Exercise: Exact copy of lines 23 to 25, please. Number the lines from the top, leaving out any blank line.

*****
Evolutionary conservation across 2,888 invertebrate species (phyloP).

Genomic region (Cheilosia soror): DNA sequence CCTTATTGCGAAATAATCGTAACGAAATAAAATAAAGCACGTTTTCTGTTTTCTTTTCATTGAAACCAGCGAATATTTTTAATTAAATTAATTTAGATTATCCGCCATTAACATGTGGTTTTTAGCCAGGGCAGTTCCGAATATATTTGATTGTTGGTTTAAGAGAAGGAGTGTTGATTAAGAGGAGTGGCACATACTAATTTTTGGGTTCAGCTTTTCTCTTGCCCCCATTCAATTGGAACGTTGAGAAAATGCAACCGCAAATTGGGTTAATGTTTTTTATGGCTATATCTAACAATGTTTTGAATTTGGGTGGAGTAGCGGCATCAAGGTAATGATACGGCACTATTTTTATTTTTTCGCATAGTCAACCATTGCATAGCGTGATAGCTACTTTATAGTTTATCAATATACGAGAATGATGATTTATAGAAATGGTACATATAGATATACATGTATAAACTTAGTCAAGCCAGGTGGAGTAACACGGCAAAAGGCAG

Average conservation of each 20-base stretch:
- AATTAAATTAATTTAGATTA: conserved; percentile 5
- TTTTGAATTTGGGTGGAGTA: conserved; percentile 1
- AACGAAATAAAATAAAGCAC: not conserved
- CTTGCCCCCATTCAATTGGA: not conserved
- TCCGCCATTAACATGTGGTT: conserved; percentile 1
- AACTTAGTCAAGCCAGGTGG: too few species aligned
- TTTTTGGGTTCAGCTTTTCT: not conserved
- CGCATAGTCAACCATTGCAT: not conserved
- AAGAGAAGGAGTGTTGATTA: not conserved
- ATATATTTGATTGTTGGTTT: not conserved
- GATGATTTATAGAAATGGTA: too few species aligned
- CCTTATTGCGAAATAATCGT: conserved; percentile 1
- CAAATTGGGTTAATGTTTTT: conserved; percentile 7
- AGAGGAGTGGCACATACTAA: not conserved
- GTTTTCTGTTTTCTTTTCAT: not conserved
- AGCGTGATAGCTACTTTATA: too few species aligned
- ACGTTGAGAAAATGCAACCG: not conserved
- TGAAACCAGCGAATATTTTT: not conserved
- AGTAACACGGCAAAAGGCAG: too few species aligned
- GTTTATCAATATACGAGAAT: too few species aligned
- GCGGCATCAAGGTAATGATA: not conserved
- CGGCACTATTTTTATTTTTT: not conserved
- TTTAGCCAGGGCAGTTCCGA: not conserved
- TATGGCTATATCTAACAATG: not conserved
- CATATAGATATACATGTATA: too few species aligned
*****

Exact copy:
- GTTTATCAATATACGAGAAT: too few species aligned
- GCGGCATCAAGGTAATGATA: not conserved
- CGGCACTATTTTTATTTTTT: not conserved